## G - Only Once Editorial by purslane

Solution for problem GObserving the range of \(n\) , we find it impossible to count all the sequence . In common situations , we should use DP to solve this kind of problem . However , to this one , we should consider it as a graph problem .

First , we find if we start from \(i\) and keep moving to \(a_i\) , we will be moving on a chain and in the end , we will be trapped in a circle . So it’s natural to add an edge from \(i\) to \(a_i\) . It’s widely known that if \(a\) is a permutation of \(n\) , the graph will be a combination of a couple of circles . What will happen if some numbers repeat in the sequence for several times ?

Well , it will still be a combination of a couple of circles. However , the other vertexes which are not in the circles , will point to the circles . we call it 基环树森林 in Chinese .

OK , now we build the graph successfully , but how to calculate the answer ? we can easily find that if the distance between a vertex and the nearest circle is \(d\) , the answer starting from it will be \(d\) , \(d=0\) when the vertex is in a certain circle.

The final result is \(\sum_{G} \sum_{i=1}^{n} d_i \) . It’s obvious that different i s are just the same . So we can make \(i\) equals to \(1\) , and output \(n\) times of the answer in the end .

What’s more , we can enumerate different \(d\) , and count how many graphs there are to meet the condition . There is a chain from \(1\) to the circle , whose length is \(d\) excluding \(1\) but including the last one in a circle . The number of the chains is \(A_{n-1}^d\) . And if the last one is in a circle size of \(S\) , there will be \(C_{n-k-1}^{s-1} (s-1)!=A_{n-k-1}^{s-1}\) kinds of such circle . And , for the vertexes that haven’t been counted yet , their \(a\) is arbitrary , so it’s \(n^{n-k-s}\) . We should just calculate \(\sum_{s=1}^{n-k} A_{n-k-1}^{s-1}n^{n-k-s}\) .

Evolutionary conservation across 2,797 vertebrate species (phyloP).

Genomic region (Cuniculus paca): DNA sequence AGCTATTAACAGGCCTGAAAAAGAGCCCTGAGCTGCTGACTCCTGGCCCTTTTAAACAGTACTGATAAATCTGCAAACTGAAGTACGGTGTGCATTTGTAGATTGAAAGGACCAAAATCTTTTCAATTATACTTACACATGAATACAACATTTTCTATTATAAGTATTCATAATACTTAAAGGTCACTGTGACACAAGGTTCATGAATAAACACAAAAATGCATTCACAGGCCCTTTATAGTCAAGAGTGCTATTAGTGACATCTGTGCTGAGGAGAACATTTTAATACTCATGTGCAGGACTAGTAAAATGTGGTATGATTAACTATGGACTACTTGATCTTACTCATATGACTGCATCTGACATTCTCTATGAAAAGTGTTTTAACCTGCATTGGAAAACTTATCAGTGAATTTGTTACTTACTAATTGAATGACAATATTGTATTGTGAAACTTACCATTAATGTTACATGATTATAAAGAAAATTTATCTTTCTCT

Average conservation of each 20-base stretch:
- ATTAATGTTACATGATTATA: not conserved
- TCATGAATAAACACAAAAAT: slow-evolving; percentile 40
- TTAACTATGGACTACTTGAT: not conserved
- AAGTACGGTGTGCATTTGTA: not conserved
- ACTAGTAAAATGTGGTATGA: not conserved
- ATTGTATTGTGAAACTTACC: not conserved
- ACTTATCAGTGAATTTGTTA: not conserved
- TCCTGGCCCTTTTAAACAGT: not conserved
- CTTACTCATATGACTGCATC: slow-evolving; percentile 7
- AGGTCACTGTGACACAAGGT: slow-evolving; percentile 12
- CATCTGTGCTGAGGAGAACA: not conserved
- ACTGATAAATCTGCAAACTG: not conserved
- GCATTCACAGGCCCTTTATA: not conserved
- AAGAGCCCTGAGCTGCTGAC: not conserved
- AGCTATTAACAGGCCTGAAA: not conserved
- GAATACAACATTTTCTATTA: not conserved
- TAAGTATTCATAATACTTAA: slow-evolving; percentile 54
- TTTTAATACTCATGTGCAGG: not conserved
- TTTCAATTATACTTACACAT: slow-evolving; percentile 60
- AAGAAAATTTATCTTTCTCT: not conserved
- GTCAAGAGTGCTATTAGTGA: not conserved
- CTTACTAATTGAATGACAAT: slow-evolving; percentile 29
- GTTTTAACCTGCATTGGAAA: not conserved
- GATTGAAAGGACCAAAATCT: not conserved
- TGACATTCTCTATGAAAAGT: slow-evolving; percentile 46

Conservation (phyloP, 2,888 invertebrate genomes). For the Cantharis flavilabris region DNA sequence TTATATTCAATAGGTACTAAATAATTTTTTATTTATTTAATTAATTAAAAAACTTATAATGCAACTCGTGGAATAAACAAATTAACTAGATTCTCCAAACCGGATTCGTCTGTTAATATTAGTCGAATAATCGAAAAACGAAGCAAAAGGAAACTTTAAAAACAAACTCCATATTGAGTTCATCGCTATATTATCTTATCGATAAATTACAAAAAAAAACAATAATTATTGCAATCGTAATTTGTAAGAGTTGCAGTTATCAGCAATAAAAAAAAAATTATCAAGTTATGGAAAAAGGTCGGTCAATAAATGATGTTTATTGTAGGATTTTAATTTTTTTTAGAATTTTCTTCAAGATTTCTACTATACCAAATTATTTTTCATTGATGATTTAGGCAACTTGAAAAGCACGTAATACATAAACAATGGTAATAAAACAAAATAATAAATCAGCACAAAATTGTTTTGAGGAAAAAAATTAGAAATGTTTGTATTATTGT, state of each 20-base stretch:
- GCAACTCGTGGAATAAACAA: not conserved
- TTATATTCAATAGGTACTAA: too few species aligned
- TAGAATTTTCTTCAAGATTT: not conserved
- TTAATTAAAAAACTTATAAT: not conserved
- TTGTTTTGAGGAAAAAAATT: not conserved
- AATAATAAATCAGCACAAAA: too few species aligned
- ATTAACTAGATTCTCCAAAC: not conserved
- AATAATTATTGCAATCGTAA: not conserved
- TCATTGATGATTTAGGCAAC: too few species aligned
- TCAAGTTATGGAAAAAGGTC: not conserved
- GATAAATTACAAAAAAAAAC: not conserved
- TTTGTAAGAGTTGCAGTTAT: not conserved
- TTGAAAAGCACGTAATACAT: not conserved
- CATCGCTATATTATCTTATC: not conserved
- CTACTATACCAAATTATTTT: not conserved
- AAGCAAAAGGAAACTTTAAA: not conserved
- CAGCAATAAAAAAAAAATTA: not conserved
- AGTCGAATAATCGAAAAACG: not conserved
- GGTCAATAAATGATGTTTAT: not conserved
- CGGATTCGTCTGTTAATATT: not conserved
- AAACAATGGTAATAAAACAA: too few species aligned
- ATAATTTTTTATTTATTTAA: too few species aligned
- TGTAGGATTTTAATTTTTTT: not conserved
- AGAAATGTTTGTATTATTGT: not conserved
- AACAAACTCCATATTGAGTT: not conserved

When \(k=n\) , the answer is evidently \(0\) . If we calculate \(k\) , what about \(k-1\) ?

\[\sum_{s=1}^{n-k+1} A_{n-k}^{s-1}n^{n-k-s+1}\]

\[= n^{n-k}+\sum_{s=2}^{n-k+1} A_{n-k}^{s-1}n^{n-k-s+1}\]

\[=n^{n-k}+(n-k)\sum_{s=2}^{n-k+1} A_{n-k-1}^{s-2}n^{n-k-s+1}\]

\[=n^{n-k}+(n-k)\sum_{s=1}^{n-k} A_{n-k-1}^{s-1}n^{n-k-s}\]

You see , the right part of the equation has been calculated already , so you can just enumerate \(k\) in a reverse order and output \(n \sum_{k=1}^{n-1} k \times array_k \times A_{n-1}^k \) in the end .

I’m afraid that I may make a few mistakes in the article , please forgive me for my weak English.

A very short code :

```
#include<bits/stdc++.h>
long long n,m,r,k=1,p=1,s[200010];
int main() {
std::cin>>n>>m;
for(int v=n-1;v;v--) s[v]=(s[v+1]*(n-v-1)+p)%m,p=p*n%m;
for(int v=1;n-v;v++) k=k*(n-v)%m,r=(r+k*s[v]%m*v)%m;
std::cout<<r*n%m;
}
```

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